Mr Raynsford angrily rejected suggestions he was robbing the south east, saying it was simply untrue. "The south east as a whole is receiving an extra £255 million, that is 4.5% more grant than the year before. That is not a cut by any stretch of the imagination."

He mocked Tory Environment spokesman Eric Pickles – the MP for Brentwood and Ongar – for suggesting he was "mugging middle England." He said Mr Pickles's local authority, Essex, "should be grateful" for the settlement it was getting.

Great Yarmouth Labour MP Tony Wright this week complained that Tory-controlled Norfolk's council tax rise of 16% was five times the average pay rise. Perhaps he should consult with his Labour pals in Suffolk, about to impose an 18.4% hike.

Ipswich Labour MP Chris Mole, who sympathised with pensioners for the unwelcome increase in Suffolk tax bills, said: "I'm not surprised the council is having to look for new resources to meet demand."

How do you square a Labour MP complaining that a Tory council has increased tax by 16% with another Labour MP supporting an 18.4% tax rise implemented by Labour and Liberal Democrat councillors? It's simply called politics.

A BAN on the testing of cosmetics on animals in the European Union have been welcomed by Robert Sturdy, Conservative Euro MP for the East of England.

The new laws mean that animal tests for which there are possible alternatives will be phased out in six years. This covers 11 out of 14 possible tests.  For the remaining three tests, a 10-year deadline has been set, with a potential two-year extension.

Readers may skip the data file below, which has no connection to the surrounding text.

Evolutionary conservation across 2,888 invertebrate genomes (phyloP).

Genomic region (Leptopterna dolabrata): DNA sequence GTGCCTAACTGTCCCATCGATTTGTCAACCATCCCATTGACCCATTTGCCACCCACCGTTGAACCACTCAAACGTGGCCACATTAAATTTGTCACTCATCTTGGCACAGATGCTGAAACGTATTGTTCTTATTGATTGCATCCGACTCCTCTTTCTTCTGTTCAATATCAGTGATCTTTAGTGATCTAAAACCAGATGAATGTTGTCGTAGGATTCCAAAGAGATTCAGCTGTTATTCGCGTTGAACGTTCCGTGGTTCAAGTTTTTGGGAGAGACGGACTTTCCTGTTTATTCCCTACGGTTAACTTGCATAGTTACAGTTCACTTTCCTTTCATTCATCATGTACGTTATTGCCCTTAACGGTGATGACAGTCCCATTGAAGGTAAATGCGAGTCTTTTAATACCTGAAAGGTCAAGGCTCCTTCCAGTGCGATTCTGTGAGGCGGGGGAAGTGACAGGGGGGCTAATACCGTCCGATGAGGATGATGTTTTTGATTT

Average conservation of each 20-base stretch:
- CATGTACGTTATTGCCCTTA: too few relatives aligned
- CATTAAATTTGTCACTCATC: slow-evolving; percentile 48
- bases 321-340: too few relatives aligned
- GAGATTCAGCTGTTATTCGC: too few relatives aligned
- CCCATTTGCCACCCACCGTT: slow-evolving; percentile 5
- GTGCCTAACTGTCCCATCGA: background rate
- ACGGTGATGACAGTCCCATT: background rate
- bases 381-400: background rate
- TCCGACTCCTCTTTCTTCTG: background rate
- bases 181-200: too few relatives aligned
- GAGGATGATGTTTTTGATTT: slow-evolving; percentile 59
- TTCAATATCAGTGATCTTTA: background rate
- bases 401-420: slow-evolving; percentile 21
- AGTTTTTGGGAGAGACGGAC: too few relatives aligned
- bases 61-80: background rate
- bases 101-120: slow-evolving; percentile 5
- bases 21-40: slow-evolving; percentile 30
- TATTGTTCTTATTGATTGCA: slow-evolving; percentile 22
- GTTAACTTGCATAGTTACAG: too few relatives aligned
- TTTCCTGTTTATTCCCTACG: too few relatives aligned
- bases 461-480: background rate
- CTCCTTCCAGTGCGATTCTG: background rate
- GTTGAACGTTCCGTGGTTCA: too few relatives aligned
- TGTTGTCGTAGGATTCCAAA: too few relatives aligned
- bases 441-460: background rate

Mr Sturdy, Conservative Rural Affairs spokesman, said: "I am very pleased that this legislation has gone through. But I can see it may be necessary to test on animals to develop life- saving drugs for humans, though I have never felt it was necessary for cosmetics."

IPSWICH'S Labour MP Chris Mole will next month introduce a Private Members Bill with the aim of changing 90 year old laws on legal deposit to ensure electronic or e-publications and other non-print materials are saved as part of the published archive.

"We need legislation now to ensure that a substantial and vital part of the nation's published heritage is not lost. We must ensure that the 21st century is not written about in future centuries as a new Dark Age where significant data and records are missing because certain formats were not collected and saved for posterity," said Mr Mole.

HOUSE of Commons Speaker Michael Martin was unimpressed when resident luvvy Glenda Jackson sought a statement on the chaos caused by a couple of centimetres of snow last week.

Miss Jackson, Labour MP for Hampstead and Highgate, demanded on Monday that Transport Secretary Alistair Darling go to the House to explain to MPs why a "minuscule" fall of snow had caused a public transport "debacle."

Stansted Airport and the M11 in Essex and whole chunks of eastern Cambridgeshire ground to a halt on Friday following the snow, trapping in their cars Richard Spring (Tory, West Suffolk), David Ruffley (Tory, Bury St Edmunds) and Geoffrey Van Orden (Tory MEP, East of England) for many hours.

Speaker Martin said he thought ministers were investigating the matter, adding rather pointedly: "I would also report that it is snowing in Glasgow and there is no problem at all."